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12th June 1928, Page 68
12th June 1928
Page 68
Page 68, 12th June 1928 — FOLDING DOORS FOR LARGE GARAGES.
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Which of the following most accurately describes the problem?

A New Type of Door which Greatly Conserves Space Both for Goods and for Vehicles.

MO secure the kind of door most suitable for the garage where large vehicles are to be kept has always been somewhat of a problem. The sliding door has its advantages where there is in line with it and on one side a wall behind which the door can slide, for then the door does not cause inconvenience whenever the garage entrance is open.

In crowded cities, however, this wall is not often to be found, as windows or oilier doors have to be provided and they would be obstructed by a sliding door. Therefore, some other kind of door must be considered. Dodrs that open outwards are not practicable where vehicles have to pass across the front of a garage, and doors that open Inward require a great deal of room to enable them to be shut after the last vehicle is in its place in the garage. Doors that open inward, again, obstruct the garage by rendering the walls against which they lie useless for storage of goods or for any other purpose. These objections apply equally to places where goods are loaded and unloaded, as well as to garages.

We have recently inspected the c46 folding and sliding doors manufactured under the Evasian patents by the Educational Supply Association, of 171, High Holborn, London, W.C.1, which appear to fulfil all the requirements of doors for garages and places where commercial vehicles are backed in for loading purposes. The doors suitable in width for one commercial vehicle have four folds, which are hinged to two sliding uprights which, as they are slid across the opening, bring with them the doors, which eventually lie fiat across the opening. For openings wider than that for one vehicle more sliding uprights and doors are employed, but the width of each pair of folds is kept approximately to 6 ft., or 3 ft. per fold. Doors up to as much as 47 ft. wide by 16 ft. 6 ins, high of this make are in use for bus garages.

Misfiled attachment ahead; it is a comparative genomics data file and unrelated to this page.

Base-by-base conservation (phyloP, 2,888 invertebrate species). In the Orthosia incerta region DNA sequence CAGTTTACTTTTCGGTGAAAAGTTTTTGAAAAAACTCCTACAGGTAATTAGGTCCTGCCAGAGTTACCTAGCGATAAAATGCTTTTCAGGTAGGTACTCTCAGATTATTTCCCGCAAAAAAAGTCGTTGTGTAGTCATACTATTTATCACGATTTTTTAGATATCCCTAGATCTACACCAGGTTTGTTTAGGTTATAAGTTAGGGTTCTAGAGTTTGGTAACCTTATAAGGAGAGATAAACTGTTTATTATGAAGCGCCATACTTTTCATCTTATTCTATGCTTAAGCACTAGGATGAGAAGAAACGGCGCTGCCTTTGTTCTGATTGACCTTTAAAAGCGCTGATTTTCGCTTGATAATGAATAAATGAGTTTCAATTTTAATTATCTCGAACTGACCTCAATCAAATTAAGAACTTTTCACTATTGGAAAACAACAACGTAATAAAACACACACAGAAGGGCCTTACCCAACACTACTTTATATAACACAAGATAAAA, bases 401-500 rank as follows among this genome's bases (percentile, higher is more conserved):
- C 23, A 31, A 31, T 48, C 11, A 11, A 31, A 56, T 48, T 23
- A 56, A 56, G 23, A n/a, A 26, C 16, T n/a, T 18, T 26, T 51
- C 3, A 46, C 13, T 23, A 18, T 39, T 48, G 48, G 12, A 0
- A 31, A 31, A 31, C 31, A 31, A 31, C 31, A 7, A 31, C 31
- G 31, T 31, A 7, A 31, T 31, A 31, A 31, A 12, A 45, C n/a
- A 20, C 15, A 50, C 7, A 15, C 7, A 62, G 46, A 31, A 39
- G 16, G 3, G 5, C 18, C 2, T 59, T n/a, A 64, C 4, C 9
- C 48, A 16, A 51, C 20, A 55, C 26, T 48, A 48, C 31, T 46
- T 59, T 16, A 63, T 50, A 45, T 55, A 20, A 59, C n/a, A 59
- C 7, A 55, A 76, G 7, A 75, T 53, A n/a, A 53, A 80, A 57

When folded back these doors afford a full opening of the passageway, as they can be made to fold back behind the door-post, as shown In one of the illustrations. Each pair of folds occupies a space of 6 ins., so that a door that is 47 ft. wide can, when folded, be made to occupy a space of 4 ft. by 3 ft., and they can be moved in this contracted condition to a far corner of the betiding if such an arrangement be desired. As the sliding uprights run on rollers it is easy to manipulate the widest of doors, as, by reason of the folds, the uprights cannot jam, but are at all times kept in a perfectly upright position. Tongues and overlaps are provided to prevent draughts or rain from blowing in between the folds or the uprights. As each pair of folds is straightened a toggle action takes place, so that when the last fold is straightened the whole door is made a tight fit between its posts, so preventing the ingress of wind, dust or rain.

Referring again to the Illustrations on this page the first affords a useful object lesson, for a four-fold door closing a doorway about 12 ft. wide will be seen to project in its folded state only 3 ft. into the warehouse, and that the bench with its goods sorted out upon it has been brought to about 3 ft. from the entrance. If a non-folding door had been employed the whole of the space from doorway to the first pillar would virtually have to be wasted.


Locations: London

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